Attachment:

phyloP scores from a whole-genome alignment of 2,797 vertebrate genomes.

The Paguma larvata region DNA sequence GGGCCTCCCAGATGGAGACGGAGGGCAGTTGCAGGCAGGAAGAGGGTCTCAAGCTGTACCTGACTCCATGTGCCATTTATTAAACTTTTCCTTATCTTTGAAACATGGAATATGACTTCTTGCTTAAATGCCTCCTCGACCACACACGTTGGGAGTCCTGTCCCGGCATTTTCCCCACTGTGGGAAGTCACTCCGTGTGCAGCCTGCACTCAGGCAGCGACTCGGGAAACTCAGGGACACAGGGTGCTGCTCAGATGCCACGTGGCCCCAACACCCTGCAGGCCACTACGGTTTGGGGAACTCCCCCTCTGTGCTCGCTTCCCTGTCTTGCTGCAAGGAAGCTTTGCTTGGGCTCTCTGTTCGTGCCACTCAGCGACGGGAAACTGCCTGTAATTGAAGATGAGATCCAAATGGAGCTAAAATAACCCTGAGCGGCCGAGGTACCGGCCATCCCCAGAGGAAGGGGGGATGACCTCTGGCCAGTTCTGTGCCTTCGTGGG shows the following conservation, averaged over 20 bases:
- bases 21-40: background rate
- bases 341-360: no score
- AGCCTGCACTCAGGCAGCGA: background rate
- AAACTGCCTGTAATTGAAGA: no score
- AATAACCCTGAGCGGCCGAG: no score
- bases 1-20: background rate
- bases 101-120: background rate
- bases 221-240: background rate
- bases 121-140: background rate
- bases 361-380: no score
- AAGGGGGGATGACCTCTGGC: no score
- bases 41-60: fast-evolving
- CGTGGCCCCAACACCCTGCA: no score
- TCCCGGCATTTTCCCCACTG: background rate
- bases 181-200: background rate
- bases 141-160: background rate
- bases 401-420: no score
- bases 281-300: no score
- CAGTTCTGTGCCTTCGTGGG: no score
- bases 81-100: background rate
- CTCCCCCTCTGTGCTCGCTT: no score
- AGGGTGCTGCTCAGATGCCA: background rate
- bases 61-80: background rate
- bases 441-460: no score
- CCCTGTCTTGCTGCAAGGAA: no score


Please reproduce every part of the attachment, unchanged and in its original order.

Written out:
phyloP scores from a whole-genome alignment of 2,797 vertebrate genomes.

The Paguma larvata region DNA sequence GGGCCTCCCAGATGGAGACGGAGGGCAGTTGCAGGCAGGAAGAGGGTCTCAAGCTGTACCTGACTCCATGTGCCATTTATTAAACTTTTCCTTATCTTTGAAACATGGAATATGACTTCTTGCTTAAATGCCTCCTCGACCACACACGTTGGGAGTCCTGTCCCGGCATTTTCCCCACTGTGGGAAGTCACTCCGTGTGCAGCCTGCACTCAGGCAGCGACTCGGGAAACTCAGGGACACAGGGTGCTGCTCAGATGCCACGTGGCCCCAACACCCTGCAGGCCACTACGGTTTGGGGAACTCCCCCTCTGTGCTCGCTTCCCTGTCTTGCTGCAAGGAAGCTTTGCTTGGGCTCTCTGTTCGTGCCACTCAGCGACGGGAAACTGCCTGTAATTGAAGATGAGATCCAAATGGAGCTAAAATAACCCTGAGCGGCCGAGGTACCGGCCATCCCCAGAGGAAGGGGGGATGACCTCTGGCCAGTTCTGTGCCTTCGTGGG shows the following conservation, averaged over 20 bases:
- bases 21-40: background rate
- bases 341-360: no score
- AGCCTGCACTCAGGCAGCGA: background rate
- AAACTGCCTGTAATTGAAGA: no score
- AATAACCCTGAGCGGCCGAG: no score
- bases 1-20: background rate
- bases 101-120: background rate
- bases 221-240: background rate
- bases 121-140: background rate
- bases 361-380: no score
- AAGGGGGGATGACCTCTGGC: no score
- bases 41-60: fast-evolving
- CGTGGCCCCAACACCCTGCA: no score
- TCCCGGCATTTTCCCCACTG: background rate
- bases 181-200: background rate
- bases 141-160: background rate
- bases 401-420: no score
- bases 281-300: no score
- CAGTTCTGTGCCTTCGTGGG: no score
- bases 81-100: background rate
- CTCCCCCTCTGTGCTCGCTT: no score
- AGGGTGCTGCTCAGATGCCA: background rate
- bases 61-80: background rate
- bases 441-460: no score
- CCCTGTCTTGCTGCAAGGAA: no score